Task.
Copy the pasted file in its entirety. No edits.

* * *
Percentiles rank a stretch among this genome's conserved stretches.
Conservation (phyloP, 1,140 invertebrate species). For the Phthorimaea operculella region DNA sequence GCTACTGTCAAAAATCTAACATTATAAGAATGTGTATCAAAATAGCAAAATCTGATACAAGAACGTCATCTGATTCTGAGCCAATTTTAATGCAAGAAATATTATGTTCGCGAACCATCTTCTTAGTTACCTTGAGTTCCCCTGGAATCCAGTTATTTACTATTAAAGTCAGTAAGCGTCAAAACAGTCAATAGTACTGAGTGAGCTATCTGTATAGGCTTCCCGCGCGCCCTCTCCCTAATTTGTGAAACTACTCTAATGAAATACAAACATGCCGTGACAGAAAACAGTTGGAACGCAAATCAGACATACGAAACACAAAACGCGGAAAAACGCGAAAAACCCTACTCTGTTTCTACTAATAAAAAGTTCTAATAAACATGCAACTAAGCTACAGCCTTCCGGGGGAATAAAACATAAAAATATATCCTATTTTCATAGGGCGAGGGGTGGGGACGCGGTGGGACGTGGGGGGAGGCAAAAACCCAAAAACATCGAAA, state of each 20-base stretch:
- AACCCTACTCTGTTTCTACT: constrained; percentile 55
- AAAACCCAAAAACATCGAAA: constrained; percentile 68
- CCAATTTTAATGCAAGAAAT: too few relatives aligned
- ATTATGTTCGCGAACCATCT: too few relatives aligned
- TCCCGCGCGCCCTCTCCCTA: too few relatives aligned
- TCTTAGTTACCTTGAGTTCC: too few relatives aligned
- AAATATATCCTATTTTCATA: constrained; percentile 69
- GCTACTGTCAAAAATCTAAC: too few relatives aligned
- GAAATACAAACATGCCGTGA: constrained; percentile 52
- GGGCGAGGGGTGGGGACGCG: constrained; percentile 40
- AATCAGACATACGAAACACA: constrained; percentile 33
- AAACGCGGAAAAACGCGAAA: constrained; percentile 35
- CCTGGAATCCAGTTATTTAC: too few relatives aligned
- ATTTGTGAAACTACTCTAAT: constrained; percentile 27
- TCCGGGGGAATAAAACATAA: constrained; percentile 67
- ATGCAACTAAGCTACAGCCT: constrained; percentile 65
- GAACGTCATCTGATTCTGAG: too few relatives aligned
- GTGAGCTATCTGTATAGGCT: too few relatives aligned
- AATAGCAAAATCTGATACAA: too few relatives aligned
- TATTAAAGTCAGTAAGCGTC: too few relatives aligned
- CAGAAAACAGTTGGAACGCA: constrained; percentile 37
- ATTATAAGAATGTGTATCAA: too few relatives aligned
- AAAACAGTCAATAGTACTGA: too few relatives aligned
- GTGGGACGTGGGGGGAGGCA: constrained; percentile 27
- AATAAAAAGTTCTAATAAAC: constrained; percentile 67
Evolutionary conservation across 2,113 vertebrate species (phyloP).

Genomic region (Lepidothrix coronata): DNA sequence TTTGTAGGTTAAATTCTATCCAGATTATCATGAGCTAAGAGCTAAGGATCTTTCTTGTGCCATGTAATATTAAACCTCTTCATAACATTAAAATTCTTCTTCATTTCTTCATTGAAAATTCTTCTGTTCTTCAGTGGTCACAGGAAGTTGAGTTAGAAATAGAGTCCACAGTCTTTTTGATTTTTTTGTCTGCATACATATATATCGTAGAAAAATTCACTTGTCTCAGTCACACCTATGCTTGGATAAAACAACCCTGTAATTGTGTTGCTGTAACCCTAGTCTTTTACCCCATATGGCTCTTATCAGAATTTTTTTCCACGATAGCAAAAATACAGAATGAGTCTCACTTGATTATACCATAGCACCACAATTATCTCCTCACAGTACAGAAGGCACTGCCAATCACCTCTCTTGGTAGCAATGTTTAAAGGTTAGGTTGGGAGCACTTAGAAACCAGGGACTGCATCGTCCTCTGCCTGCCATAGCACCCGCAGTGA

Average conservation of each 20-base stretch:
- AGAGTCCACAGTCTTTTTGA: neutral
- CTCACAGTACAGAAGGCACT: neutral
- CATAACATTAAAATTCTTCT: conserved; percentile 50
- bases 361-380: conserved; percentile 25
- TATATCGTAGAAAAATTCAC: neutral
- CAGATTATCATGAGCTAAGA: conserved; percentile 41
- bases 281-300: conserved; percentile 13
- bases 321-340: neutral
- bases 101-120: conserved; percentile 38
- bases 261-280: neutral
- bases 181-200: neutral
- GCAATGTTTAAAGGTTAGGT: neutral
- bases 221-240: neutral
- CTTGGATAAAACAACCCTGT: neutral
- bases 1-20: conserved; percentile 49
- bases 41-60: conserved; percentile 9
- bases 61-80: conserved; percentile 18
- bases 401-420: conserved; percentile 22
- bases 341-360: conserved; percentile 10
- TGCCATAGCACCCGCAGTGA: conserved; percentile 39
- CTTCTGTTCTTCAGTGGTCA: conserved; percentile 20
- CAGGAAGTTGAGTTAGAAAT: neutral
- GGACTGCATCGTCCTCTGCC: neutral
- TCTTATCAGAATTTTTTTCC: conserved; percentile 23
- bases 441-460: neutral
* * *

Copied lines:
Percentiles rank a stretch among this genome's conserved stretches.
Conservation (phyloP, 1,140 invertebrate species). For the Phthorimaea operculella region DNA sequence GCTACTGTCAAAAATCTAACATTATAAGAATGTGTATCAAAATAGCAAAATCTGATACAAGAACGTCATCTGATTCTGAGCCAATTTTAATGCAAGAAATATTATGTTCGCGAACCATCTTCTTAGTTACCTTGAGTTCCCCTGGAATCCAGTTATTTACTATTAAAGTCAGTAAGCGTCAAAACAGTCAATAGTACTGAGTGAGCTATCTGTATAGGCTTCCCGCGCGCCCTCTCCCTAATTTGTGAAACTACTCTAATGAAATACAAACATGCCGTGACAGAAAACAGTTGGAACGCAAATCAGACATACGAAACACAAAACGCGGAAAAACGCGAAAAACCCTACTCTGTTTCTACTAATAAAAAGTTCTAATAAACATGCAACTAAGCTACAGCCTTCCGGGGGAATAAAACATAAAAATATATCCTATTTTCATAGGGCGAGGGGTGGGGACGCGGTGGGACGTGGGGGGAGGCAAAAACCCAAAAACATCGAAA, state of each 20-base stretch:
- AACCCTACTCTGTTTCTACT: constrained; percentile 55
- AAAACCCAAAAACATCGAAA: constrained; percentile 68
- CCAATTTTAATGCAAGAAAT: too few relatives aligned
- ATTATGTTCGCGAACCATCT: too few relatives aligned
- TCCCGCGCGCCCTCTCCCTA: too few relatives aligned
- TCTTAGTTACCTTGAGTTCC: too few relatives aligned
- AAATATATCCTATTTTCATA: constrained; percentile 69
- GCTACTGTCAAAAATCTAAC: too few relatives aligned
- GAAATACAAACATGCCGTGA: constrained; percentile 52
- GGGCGAGGGGTGGGGACGCG: constrained; percentile 40
- AATCAGACATACGAAACACA: constrained; percentile 33
- AAACGCGGAAAAACGCGAAA: constrained; percentile 35
- CCTGGAATCCAGTTATTTAC: too few relatives aligned
- ATTTGTGAAACTACTCTAAT: constrained; percentile 27
- TCCGGGGGAATAAAACATAA: constrained; percentile 67
- ATGCAACTAAGCTACAGCCT: constrained; percentile 65
- GAACGTCATCTGATTCTGAG: too few relatives aligned
- GTGAGCTATCTGTATAGGCT: too few relatives aligned
- AATAGCAAAATCTGATACAA: too few relatives aligned
- TATTAAAGTCAGTAAGCGTC: too few relatives aligned
- CAGAAAACAGTTGGAACGCA: constrained; percentile 37
- ATTATAAGAATGTGTATCAA: too few relatives aligned
- AAAACAGTCAATAGTACTGA: too few relatives aligned
- GTGGGACGTGGGGGGAGGCA: constrained; percentile 27
- AATAAAAAGTTCTAATAAAC: constrained; percentile 67
Evolutionary conservation across 2,113 vertebrate species (phyloP).

Genomic region (Lepidothrix coronata): DNA sequence TTTGTAGGTTAAATTCTATCCAGATTATCATGAGCTAAGAGCTAAGGATCTTTCTTGTGCCATGTAATATTAAACCTCTTCATAACATTAAAATTCTTCTTCATTTCTTCATTGAAAATTCTTCTGTTCTTCAGTGGTCACAGGAAGTTGAGTTAGAAATAGAGTCCACAGTCTTTTTGATTTTTTTGTCTGCATACATATATATCGTAGAAAAATTCACTTGTCTCAGTCACACCTATGCTTGGATAAAACAACCCTGTAATTGTGTTGCTGTAACCCTAGTCTTTTACCCCATATGGCTCTTATCAGAATTTTTTTCCACGATAGCAAAAATACAGAATGAGTCTCACTTGATTATACCATAGCACCACAATTATCTCCTCACAGTACAGAAGGCACTGCCAATCACCTCTCTTGGTAGCAATGTTTAAAGGTTAGGTTGGGAGCACTTAGAAACCAGGGACTGCATCGTCCTCTGCCTGCCATAGCACCCGCAGTGA

Average conservation of each 20-base stretch:
- AGAGTCCACAGTCTTTTTGA: neutral
- CTCACAGTACAGAAGGCACT: neutral
- CATAACATTAAAATTCTTCT: conserved; percentile 50
- bases 361-380: conserved; percentile 25
- TATATCGTAGAAAAATTCAC: neutral
- CAGATTATCATGAGCTAAGA: conserved; percentile 41
- bases 281-300: conserved; percentile 13
- bases 321-340: neutral
- bases 101-120: conserved; percentile 38
- bases 261-280: neutral
- bases 181-200: neutral
- GCAATGTTTAAAGGTTAGGT: neutral
- bases 221-240: neutral
- CTTGGATAAAACAACCCTGT: neutral
- bases 1-20: conserved; percentile 49
- bases 41-60: conserved; percentile 9
- bases 61-80: conserved; percentile 18
- bases 401-420: conserved; percentile 22
- bases 341-360: conserved; percentile 10
- TGCCATAGCACCCGCAGTGA: conserved; percentile 39
- CTTCTGTTCTTCAGTGGTCA: conserved; percentile 20
- CAGGAAGTTGAGTTAGAAAT: neutral
- GGACTGCATCGTCCTCTGCC: neutral
- TCTTATCAGAATTTTTTTCC: conserved; percentile 23
- bases 441-460: neutral